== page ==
A Bigger Splash is in Australian cinemas from this week and I spoke to Italian director Luca Guadagnino about his latest film…
Matt: I vividly remember your 2010 film I Am Love and it was a breakout film for you that got a lot of international attention. Did you find your life changing a little after that? People were a lot more interested in you and your work?
Luca: For sure. I Am Love gave me the confidence to manage my work and not necessarily follow the rules of Italian cinema. The film allowed me to travel the world and make new professional relationships.
Matt: The film is loosely based on the 1969 Italian-French film Swimming Pool. What drew you to the screenplay and made you want to bring this story to the big screen once again?
Luca: I was attracted by the possibility of revamping the movie because it had a quartet of people entangled in their own nostalgic desire for one another. I felt it was still relevant today and that audiences could relate.
Matt: In my review of I Am Love, I wrote about the stunning visuals. I feel like I could say the same thing here. I noticed a lot of shots of body parts here – torsos, feet, teeth and so on. What draws you to that particular imagery?
Luca: Because I’m a pervert (laughs). No, I consider myself a “voyeur”. It’s a movie about desire and how we latch onto and covet other people. I’m so fascinated by the motion of human bodies and they are truly fabulous objects to portray in film. My next movie is going to feature a lot of dance because I’m a big fan of musicals and again, it’s going to be about bodies.
Matt: I love the way the camera often zooms in or zooms out. Again, I’m really curious to know your mindset when using that particular technique?
Luca: It’s a question of taste. On one hand, there were a lot of films in the 1970s and 1980s where zoom replaced the normal travelling shots. It was a cheap way of avoiding scenes where you had to put a track down and push the camera along. That costs time and money. The zoom became a shortcut for many years. You might remember Death in Venice or The Innocent by Luchino Visconti.
On the flip side, you have Stanley Kubrick using zooms in The Shining but for the opposite reason. It wasn’t to save time and money but it was to express something strongly. This I endorse. It’s like an ultra-vista attitude and I love it. In my next movie, I’m only shooting it with one lens which will be a fixed lens. I have a lot of discussions with myself about how to shoot a movie and which lenses to use. You’ve touched on a delicate subject.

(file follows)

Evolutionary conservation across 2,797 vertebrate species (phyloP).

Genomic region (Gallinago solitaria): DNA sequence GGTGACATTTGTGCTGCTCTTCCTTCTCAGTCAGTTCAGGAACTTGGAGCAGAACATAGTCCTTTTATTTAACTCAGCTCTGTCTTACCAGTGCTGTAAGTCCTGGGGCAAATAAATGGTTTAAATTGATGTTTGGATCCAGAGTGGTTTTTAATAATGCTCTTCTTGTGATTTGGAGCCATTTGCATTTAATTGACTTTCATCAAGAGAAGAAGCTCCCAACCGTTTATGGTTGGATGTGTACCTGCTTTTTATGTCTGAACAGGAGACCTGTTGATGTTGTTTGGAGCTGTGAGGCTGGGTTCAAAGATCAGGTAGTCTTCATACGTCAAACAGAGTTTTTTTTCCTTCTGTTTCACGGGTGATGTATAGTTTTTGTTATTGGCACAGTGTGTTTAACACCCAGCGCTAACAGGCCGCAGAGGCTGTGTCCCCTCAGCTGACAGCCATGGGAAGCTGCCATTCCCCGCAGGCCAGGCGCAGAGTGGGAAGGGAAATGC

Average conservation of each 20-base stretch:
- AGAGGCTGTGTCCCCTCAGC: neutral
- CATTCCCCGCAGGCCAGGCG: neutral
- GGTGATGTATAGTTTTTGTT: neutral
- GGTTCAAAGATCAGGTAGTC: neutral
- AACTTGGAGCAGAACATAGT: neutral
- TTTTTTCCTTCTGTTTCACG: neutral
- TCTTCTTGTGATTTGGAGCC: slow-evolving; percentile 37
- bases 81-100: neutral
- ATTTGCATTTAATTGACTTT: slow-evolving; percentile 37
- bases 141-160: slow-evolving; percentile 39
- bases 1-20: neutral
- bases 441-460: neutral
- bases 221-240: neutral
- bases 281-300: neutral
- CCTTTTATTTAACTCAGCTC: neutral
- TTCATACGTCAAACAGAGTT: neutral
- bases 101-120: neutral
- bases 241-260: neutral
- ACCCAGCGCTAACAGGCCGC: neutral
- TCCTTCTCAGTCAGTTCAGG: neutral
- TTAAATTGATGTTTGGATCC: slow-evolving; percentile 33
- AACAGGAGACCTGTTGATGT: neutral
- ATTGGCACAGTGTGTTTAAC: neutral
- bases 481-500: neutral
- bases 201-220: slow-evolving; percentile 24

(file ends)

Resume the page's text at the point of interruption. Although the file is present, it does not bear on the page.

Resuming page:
Matt: You’ve worked several times now with Tilda Swinton. Given her increasingly busy schedule, was it easy to get her on board this time around?
Luca: Tilda is a friend, a sister, a partner. You never take her for granted but we are always looking for projects that we can work on together. She’s been in high demand for 20 years but she has a great sense of partnership and I’m really humbled to say that she enjoys working with me.
Matt: It’s funny though how she hardly talks for the whole movie due to her voice. What made you incorporate that particular plot device into the script?
Luca: It was an idea that Tilda had. She wanted the character to express and communicate in a way that wasn’t verbal. That led to a great physical performance by Tilda. It was an inspired idea and I embraced it as soon as I heard about it.
Matt: The opening the film is so free of dialogue and the wham, in comes Ralph Fiennes who never shuts up for the whole movie. What was it like for Ralph trying to stay so hyperactive and energetic throughout?
Luca: We all have friends like that (laughs). Ralph is such a sublime actor. He has an amazing concentration when he works. His character has a manic attitude to life but Ralph’s performance is so balanced and precise. It’s about being high, low, high, low. Harry can be sombre when he’s hit by an emotion.
Matt: Who came up with dance routine? Was that something you helped with or his own creation?
Luca: That was written into the script. We discussed it a lot and Ralph wanted to hire a choreographer who he’d seen on stage in London. Her name was Ann Yee. We discussed in both technical terms and conceptual terms what we were looking for from that scene. We needed Ralph to find a level of confidence and looseness that reflected his life. It was psycho-analytical choreography.
Matt: You tease the audience with brief flashbacks of Harry and Marianne and their previous life together. How do you decide what exactly to reveal? Some filmmakers might leave out the flashbacks while others might spend a lot more time in that area.
Luca: There was a lot of collaboration with the cast and crew. We had longer flashbacks in the script but we shot the scenes on the island first which gave us the luxury of knowing what we needed to fill in the gaps.
Matt: I’ve been to Italy before but not to the island of Pantelleria. How did you settle on that location for the film’s setting?
Luca: I knew the place. I went there when I was 15 years old for a holiday with my sister and I went back a year later with friends from school. I remember the landscape being tough, relentless, beautiful and scary. There were all these contradictory emotions that had stuck in my memory. I felt like I needed a place like that so that it becomes a character that is going to shake up their neurotic quartet.
Matt: The film started in Venice and has done the film festival circuit. Are there plans to take it to the United States for a wider release?
Luca: We sold the movie everywhere in the world long before Venice. It opened in Italy back in November and it came out in the UK in February where it did well. We open in Germany and France soon and then we go to America after that for a May release.